The standard definition of the exchange potential in the density-functional theory is as follows:

In the relativistic multielectron theory with a Hamiltonian having a transverse vector potential (for describing the photons), one could determine the homogeneous density *ρ*(*r*), construct the corresponding exchange energy *E*_{X}[*ρ*(*r*)], and introduce the following exchange potential [16]:

where

where *b* is the optimization parameter (for details, see below and Refs. [16–19, 47–49] too). Naturally, potential (6) is subtracted from the interelectron potential in Eq. (3) in the perturbation operator. The Dirac equations for *F* and *G* components can be written as [14] follows:

Here, *E*_{nχ} is one-electron energy without the rest energy. The boundary values are defined by the first terms of the Taylor expansion:

The condition *f, g*→0 at *r*→∞ determines the quantified energies of the state *E*_{nχ}. The system of Eq. (11) is numerically solved by the Runge-Kutta method (‘Superatom” package is used [7, 13–23, 34, 36, 47–67]).

### 2.3. The perturbation theory first- and second-orders corrections: correlation effects

In the PT first order, one should determine the matrix elements of the PT operator with the relativistic Coulomb-Breit potential, which are the contributions of the following type [36]:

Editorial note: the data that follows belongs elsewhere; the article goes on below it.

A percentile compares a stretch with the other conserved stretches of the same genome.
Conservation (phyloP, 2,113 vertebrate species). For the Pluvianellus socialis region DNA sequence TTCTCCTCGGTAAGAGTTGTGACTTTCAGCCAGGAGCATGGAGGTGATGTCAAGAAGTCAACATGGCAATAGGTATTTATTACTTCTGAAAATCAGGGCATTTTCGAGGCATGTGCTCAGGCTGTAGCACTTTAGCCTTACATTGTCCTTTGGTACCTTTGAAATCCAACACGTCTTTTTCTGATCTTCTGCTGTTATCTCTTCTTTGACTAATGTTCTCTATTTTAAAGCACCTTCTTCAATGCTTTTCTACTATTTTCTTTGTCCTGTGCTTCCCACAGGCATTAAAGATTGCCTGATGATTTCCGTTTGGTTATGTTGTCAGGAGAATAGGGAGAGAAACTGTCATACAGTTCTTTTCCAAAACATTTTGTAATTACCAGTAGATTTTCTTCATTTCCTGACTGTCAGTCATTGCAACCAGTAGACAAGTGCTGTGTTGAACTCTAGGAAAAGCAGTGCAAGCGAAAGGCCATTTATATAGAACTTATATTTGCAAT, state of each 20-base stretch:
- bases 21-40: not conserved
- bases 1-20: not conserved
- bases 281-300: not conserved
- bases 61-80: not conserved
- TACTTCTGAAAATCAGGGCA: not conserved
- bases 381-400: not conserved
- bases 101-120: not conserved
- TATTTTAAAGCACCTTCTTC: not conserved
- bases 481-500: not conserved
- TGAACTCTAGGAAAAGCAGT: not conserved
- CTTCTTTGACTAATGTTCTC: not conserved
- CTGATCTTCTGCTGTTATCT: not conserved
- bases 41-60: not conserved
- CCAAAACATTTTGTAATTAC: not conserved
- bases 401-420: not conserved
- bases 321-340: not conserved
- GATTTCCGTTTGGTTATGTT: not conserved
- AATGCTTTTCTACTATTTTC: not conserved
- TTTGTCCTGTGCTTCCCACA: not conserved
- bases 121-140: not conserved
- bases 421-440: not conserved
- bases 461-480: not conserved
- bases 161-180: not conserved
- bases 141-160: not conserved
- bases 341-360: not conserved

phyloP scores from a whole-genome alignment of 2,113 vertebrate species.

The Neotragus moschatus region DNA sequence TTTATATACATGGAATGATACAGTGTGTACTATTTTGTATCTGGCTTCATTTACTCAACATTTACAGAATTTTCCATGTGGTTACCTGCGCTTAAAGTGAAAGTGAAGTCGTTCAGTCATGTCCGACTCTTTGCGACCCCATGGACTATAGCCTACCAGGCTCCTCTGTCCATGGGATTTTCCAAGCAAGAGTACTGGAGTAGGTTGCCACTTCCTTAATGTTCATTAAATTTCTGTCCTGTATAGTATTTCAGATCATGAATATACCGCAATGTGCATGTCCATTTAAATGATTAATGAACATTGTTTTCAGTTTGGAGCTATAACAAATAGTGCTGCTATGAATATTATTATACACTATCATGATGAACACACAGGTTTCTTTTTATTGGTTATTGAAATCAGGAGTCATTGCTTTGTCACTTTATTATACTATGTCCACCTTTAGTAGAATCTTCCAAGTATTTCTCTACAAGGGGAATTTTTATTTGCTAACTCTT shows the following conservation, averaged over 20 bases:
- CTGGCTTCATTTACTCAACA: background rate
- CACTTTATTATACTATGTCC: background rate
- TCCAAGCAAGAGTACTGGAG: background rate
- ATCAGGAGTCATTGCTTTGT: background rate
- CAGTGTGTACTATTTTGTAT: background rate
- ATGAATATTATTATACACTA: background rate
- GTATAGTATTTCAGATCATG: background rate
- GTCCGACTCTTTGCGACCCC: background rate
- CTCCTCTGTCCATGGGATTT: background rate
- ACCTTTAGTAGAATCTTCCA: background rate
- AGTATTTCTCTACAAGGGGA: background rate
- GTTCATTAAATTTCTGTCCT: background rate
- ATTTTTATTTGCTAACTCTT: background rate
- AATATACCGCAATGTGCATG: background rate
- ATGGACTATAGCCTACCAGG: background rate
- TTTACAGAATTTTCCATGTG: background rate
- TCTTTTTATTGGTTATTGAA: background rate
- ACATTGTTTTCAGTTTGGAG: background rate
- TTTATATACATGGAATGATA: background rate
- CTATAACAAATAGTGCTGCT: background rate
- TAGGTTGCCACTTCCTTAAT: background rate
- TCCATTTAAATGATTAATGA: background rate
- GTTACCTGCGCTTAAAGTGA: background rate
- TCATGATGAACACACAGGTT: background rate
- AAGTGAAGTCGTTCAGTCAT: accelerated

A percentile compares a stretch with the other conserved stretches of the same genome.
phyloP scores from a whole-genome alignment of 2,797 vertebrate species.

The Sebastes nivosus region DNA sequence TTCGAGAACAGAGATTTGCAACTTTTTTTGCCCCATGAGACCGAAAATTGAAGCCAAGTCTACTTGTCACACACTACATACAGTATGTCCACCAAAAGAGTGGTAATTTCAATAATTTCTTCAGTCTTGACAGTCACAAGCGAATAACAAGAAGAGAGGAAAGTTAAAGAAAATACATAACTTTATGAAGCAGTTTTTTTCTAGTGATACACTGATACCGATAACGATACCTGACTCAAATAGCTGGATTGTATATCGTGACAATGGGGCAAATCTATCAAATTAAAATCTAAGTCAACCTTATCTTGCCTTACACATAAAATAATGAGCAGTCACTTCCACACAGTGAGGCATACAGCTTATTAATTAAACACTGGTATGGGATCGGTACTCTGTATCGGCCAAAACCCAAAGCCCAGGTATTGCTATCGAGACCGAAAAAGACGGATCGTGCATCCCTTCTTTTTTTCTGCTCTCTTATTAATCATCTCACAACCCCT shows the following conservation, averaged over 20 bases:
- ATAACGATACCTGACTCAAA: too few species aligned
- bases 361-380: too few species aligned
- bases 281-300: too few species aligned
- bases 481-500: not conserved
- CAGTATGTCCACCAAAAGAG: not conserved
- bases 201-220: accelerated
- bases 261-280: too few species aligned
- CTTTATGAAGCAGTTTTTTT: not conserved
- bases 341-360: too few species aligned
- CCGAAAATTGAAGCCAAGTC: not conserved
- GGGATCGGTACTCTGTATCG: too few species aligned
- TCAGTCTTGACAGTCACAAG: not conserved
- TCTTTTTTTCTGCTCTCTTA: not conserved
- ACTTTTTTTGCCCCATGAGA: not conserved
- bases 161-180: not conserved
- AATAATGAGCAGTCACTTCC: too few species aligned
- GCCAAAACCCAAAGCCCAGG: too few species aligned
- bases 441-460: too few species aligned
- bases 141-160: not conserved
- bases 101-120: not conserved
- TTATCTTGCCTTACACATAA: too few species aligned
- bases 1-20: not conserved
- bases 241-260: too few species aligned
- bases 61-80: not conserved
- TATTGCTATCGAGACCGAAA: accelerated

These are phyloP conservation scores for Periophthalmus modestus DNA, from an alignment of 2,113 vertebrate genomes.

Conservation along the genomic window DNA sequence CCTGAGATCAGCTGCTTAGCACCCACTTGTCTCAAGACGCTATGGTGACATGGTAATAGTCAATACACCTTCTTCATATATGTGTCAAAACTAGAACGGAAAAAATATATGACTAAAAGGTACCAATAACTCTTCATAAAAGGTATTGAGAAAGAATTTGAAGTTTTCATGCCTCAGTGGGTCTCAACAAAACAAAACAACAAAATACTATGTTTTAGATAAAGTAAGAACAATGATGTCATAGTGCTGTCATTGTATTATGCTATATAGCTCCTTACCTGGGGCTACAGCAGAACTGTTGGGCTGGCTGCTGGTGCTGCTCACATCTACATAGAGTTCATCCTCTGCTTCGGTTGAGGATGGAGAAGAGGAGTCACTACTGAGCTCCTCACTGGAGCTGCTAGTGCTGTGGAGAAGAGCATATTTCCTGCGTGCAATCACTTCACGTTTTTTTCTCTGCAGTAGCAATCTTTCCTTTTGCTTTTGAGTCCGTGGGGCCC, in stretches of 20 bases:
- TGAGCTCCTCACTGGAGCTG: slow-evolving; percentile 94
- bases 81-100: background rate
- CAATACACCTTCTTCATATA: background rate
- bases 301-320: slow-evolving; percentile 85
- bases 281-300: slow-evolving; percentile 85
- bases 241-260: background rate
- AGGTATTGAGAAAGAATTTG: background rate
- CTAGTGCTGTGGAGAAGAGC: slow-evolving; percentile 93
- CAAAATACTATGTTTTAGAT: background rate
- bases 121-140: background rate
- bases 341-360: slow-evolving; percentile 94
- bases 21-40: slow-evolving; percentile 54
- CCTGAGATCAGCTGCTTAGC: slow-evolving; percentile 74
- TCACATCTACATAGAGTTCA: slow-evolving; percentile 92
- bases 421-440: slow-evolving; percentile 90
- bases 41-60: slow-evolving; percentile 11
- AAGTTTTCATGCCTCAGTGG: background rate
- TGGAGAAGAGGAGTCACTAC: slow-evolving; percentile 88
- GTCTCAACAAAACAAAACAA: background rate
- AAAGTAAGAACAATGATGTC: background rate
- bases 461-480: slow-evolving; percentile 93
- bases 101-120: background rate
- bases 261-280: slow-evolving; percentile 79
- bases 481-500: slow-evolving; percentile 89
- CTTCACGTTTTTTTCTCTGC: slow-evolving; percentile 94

(13) |

where

The value of the *Q*_{λ} can be expressed through the radial Slater-like integrals and presented as a sum of the Coulomb and Breit parts:

In the nonrelativistic limit, there remains only the first term in Eq. (15) depending only on the large component *f*(*r*) of the one-electron Dirac functions. For example, its imaginary part is as follows [36]:

The angular coefficient has only a real part:

Here, {*λl*_{1}*l*_{3}} means that *λ, l*_{1} and *l*_{3} must satisfy the triangle rule and the sum *λ* + *l*_{1} + *l*_{3} must be an even number. The rest terms in Eq. (16) include the small components of the Dirac functions. The tilde in Eq. (13) designates that the large radial component *f* must be replaced by the small one *g*, and instead of *j*_{i} < *l*_{i} and *j*_{i} > *l*_{i}. The Breit (magnetic) part can be expressed by the similar way (see details in Refs. [13–16]).

Then, exchange-correlation effects can be treated within the PT formalism as effects of the second and higher PT orders. In the second order, one should especially note the polarization and ladder diagrams. In **Figures 1** and **2**, we list some important diagrams of the second order describing the effects of the polarization interaction of quasiparticles and screening of the external quasiparticles (or antiscreening in the case, say, of an electron and a vacancy).